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Walmart patents audio surveillance tool to listen in on employees conversations with customers

Walmart has raised the ire of privacy advocates with a new patent for an audio surveillance tool.

The freshly filed patent describes the need for ‘sounds sensors’ and ‘listening to the frontend’ technology in its stores that can pick up on conversations between employees and customers. 

Using these recordings, Walmart would identify employees in the audio and study it to measure their performance at the company. 

Walmart has raised the ire of privacy advocates with a patent for an audio surveillance tool. Pictured is a sound sensor (labeled as 102) that would eavesdrop on employee conversations

‘A need exists for ways to capture the sounds resulting from people in the shopping facility and determine performance of employees based on those sounds,’ Walmart explains in the patent, which was filed April 20, 2017 but only made public this week.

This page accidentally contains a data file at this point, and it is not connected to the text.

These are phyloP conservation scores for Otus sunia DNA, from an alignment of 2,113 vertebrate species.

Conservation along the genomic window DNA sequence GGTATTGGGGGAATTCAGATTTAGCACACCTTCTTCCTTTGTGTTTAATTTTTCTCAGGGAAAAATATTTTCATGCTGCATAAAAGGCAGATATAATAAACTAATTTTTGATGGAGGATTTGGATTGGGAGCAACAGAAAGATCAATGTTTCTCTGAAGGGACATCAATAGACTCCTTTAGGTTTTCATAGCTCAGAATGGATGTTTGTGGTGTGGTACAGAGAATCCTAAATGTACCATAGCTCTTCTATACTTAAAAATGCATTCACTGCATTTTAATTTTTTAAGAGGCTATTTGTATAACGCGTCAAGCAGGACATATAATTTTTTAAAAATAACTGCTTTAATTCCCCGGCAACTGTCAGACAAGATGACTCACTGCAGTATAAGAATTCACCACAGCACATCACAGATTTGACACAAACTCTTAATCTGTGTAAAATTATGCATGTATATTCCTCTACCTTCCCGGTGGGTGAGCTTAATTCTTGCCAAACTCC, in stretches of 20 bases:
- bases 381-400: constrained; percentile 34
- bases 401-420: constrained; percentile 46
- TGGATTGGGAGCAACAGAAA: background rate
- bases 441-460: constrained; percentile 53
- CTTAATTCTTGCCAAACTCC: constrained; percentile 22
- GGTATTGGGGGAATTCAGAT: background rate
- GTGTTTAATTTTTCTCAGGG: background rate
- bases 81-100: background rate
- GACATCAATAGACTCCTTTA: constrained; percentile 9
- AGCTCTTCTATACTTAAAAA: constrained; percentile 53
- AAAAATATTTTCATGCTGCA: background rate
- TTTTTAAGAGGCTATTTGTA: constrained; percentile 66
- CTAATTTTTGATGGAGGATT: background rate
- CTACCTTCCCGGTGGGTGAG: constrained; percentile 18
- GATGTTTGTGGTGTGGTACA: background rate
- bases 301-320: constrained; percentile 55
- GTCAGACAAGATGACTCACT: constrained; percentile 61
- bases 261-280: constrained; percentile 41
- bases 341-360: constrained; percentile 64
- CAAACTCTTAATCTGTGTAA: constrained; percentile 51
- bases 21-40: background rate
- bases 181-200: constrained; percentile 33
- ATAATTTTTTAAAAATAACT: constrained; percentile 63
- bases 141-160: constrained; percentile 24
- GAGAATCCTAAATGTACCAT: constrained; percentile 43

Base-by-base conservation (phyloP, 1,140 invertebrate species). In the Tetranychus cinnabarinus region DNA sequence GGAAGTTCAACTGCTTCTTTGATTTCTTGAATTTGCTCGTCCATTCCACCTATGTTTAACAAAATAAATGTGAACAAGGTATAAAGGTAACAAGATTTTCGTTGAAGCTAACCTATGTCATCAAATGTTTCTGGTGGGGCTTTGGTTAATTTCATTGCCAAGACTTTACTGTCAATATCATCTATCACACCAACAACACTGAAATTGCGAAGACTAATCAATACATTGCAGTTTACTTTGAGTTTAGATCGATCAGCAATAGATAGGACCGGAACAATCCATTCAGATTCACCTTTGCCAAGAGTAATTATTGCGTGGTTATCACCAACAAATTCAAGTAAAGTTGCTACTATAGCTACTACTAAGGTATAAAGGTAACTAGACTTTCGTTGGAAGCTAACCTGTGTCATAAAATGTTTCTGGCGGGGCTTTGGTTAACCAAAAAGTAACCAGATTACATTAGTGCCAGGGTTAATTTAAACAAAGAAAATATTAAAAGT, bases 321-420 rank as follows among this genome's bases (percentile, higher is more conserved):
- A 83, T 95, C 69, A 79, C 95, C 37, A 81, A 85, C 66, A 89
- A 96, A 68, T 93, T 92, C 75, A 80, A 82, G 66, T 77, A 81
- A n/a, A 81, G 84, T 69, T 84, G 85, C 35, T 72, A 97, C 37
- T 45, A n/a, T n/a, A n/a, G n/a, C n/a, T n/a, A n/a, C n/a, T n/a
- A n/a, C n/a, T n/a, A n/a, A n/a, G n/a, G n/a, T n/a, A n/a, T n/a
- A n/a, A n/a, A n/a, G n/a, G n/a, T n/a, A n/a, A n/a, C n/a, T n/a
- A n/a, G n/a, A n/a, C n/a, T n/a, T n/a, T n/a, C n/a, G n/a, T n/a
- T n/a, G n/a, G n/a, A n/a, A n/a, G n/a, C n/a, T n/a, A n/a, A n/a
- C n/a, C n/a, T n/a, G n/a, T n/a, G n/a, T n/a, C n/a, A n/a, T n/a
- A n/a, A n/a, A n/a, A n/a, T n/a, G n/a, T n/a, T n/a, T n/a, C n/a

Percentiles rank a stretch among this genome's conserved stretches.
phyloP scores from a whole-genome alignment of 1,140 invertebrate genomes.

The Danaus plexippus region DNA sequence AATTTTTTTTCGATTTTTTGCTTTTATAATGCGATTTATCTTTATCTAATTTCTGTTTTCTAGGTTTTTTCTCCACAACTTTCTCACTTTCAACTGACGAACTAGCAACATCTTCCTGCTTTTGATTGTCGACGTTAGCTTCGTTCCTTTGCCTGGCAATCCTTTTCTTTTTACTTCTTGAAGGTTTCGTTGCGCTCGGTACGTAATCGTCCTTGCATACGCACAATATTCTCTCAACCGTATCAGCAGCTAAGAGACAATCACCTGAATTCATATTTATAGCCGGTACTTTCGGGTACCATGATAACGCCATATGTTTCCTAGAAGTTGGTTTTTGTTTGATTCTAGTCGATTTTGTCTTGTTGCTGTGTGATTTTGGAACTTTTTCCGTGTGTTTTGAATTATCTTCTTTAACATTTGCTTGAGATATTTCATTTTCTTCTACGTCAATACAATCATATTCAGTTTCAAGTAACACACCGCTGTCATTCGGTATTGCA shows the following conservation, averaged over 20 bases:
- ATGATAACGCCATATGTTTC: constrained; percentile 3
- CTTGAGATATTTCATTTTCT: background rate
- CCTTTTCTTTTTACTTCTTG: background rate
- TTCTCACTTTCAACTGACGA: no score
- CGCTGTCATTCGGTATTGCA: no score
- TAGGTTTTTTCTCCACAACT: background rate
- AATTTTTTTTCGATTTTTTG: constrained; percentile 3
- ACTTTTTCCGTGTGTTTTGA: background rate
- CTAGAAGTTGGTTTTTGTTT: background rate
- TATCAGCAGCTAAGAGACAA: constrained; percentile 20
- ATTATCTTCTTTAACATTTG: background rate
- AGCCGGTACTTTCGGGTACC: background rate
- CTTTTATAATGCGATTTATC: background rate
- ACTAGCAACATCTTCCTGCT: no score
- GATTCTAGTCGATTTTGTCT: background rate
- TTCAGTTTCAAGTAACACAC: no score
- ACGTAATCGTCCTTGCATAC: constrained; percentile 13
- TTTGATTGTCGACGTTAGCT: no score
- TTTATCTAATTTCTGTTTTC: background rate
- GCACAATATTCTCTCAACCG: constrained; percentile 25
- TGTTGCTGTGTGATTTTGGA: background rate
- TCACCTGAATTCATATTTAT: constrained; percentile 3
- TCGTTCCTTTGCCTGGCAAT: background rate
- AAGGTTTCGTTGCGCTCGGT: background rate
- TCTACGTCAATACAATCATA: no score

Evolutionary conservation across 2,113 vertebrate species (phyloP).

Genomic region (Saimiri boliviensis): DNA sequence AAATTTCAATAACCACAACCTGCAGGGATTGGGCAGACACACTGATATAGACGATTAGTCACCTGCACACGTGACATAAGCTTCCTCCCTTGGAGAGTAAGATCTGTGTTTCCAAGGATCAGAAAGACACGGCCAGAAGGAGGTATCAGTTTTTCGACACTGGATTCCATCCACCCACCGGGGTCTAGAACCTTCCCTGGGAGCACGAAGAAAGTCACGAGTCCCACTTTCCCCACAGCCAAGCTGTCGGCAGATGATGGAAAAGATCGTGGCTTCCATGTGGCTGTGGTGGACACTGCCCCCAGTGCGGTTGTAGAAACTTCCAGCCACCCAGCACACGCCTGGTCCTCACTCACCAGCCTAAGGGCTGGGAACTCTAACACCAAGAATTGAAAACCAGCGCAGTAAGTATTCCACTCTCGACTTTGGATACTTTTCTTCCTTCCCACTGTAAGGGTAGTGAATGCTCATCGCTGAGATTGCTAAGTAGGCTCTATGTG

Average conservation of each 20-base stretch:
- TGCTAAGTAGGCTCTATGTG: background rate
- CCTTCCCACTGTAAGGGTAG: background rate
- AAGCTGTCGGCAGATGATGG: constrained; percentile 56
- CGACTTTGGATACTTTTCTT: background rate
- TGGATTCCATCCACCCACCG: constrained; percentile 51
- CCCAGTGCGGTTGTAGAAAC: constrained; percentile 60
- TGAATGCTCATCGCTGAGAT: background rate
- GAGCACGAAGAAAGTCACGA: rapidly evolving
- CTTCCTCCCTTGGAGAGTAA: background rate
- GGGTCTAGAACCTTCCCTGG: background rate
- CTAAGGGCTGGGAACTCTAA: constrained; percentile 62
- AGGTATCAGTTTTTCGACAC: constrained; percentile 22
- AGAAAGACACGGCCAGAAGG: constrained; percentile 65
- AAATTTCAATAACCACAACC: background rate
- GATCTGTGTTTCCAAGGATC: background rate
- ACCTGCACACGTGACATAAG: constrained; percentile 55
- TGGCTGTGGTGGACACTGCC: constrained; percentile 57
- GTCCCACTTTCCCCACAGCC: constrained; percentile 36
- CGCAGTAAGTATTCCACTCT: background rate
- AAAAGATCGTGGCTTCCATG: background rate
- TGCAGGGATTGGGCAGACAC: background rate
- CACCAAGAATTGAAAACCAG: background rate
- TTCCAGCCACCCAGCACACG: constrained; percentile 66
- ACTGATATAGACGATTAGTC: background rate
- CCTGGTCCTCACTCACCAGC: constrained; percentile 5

According to the patent, Walmart would use a sensor that picks up on interactions between employees and guests, as well as common sounds near a checkout, like beeps from a scanner, sounds created by bags and more. 

The sensor would then analyze the audio and use it to calculate a score on certain performance metrics. 

These performance metrics range from whether an employee made small talk with a customer to even things as creepy as analyzing the contents of the conversation, looking to see if the employee used a specific greeting or followed a script, the patent explains. 

Walmart couches the ‘listening to the frontend’ technology as a way to cut costs by improving employee efficiency in its stores. 

‘Employee efficiency and performance can help decrease costs for a shopping facility as well as increase guest satisfaction,’ the patent states. 

The freshly filed patent describes the need for 'sounds sensors' and 'listening to the frontend' technology in its stores that can pick up on conversations between employees and customers

The freshly filed patent describes the need for ‘sounds sensors’ and ‘listening to the frontend’ technology in its stores that can pick up on conversations between employees and customers

Walmart would use a sensor that picks up on interactions between employees and guests, as well as sounds near a checkout, like beeps from a scanner, sounds created by bags and more